Less than a year after scientists first warned that the amount of carbon dioxide in the atmosphere could rise above 400 parts per million and stay there, it has finally happened. For the first time in recorded history, the average level of CO2 has topped 400 ppm for an entire month. The high levels of carbon dioxide is largely considered by scientists a key factor in global warming, according to the National Oceanic and Atmospheric Administration’s (NOAA) Earth System Research Lab. The Scripps Institution of Oceanography, a part of the University of California, San Diego, reported that April’s average amount of CO2 was 401.33 ppm, with each day reading above 400 ppm.


Scientists, using the Keeling Curve, show the increase of CO2 levels over the course of 800,000 years. Scripps Institution Of Oceanography

According to the Institute, CO2 levels have not surpassed 300 ppm in 800,000 years. It is estimated that during Earth’s ice ages, the C02 levels were around 200 ppm, with warmer periods — as well as prior to the Industrial Revolution — having carbon dioxide levels of 280 ppm. Past levels of CO2 are found in old air samples preserved as bubbles in the Atlantic ice sheet, according to Scripps. Throughout the year, there are changes in CO2 levels that occur naturally from the growth of plants and trees. Carbon dioxide levels often peak in the spring due to plant growth, and decrease in the fall when plants die, according to NOAA. However, human CO2 production has exacerbated the effects, causing global warming and climate change.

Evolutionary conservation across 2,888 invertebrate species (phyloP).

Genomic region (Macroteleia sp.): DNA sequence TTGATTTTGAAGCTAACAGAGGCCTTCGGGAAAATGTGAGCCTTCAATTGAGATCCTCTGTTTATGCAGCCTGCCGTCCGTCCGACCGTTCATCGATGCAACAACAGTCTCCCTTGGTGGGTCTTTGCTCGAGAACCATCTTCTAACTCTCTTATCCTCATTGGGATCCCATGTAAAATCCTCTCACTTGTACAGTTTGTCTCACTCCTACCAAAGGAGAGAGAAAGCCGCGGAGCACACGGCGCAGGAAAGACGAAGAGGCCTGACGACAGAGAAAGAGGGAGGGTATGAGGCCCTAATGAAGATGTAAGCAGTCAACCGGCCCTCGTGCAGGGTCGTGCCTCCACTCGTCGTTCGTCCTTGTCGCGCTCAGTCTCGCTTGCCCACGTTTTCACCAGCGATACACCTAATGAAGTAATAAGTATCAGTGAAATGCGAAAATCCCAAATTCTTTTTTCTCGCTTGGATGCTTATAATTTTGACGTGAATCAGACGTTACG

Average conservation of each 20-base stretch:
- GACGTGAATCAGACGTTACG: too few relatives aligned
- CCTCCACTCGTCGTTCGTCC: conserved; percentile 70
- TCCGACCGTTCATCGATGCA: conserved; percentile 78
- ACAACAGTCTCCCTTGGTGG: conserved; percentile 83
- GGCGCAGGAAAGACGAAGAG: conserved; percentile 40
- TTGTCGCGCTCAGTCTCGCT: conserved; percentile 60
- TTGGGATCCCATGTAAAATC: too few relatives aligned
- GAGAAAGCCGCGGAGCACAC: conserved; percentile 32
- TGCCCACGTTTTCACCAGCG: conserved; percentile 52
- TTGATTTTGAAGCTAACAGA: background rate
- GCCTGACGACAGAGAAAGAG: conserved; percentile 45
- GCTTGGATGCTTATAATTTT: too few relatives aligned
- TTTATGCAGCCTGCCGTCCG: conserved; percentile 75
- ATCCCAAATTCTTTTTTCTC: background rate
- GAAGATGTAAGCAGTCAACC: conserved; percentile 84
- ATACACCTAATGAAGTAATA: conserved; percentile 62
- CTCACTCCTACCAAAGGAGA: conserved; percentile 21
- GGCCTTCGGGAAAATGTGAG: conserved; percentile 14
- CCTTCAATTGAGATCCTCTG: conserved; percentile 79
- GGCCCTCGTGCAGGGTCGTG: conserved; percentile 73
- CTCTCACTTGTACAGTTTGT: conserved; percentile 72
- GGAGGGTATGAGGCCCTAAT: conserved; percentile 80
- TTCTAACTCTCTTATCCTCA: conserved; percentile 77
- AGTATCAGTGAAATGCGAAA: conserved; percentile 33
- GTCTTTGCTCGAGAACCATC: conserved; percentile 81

Scientists have been measuring the levels of carbon dioxide over the past fifty years. Since 1958, the Keeling Curve — named after developer Charles Keeling — has been used to monitor the levels of greenhouse gasses atop Hawaii’s Mauna Loa. When Keeling first started monitoring CO2 levels, the amount of carbon dioxide present in the atmosphere was 313 ppm. After Keeling’s death in 2005, his son Ralph, a professor of geochemistry and director of the Scripps CO2 Program, continued the measurements. In a statement last year, he warned that CO2 levels would “hit 450-ppm within a few decades.”

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Make that the whole population.

Half U.S. Population Vulnerable to Climate Change (Bloomberg)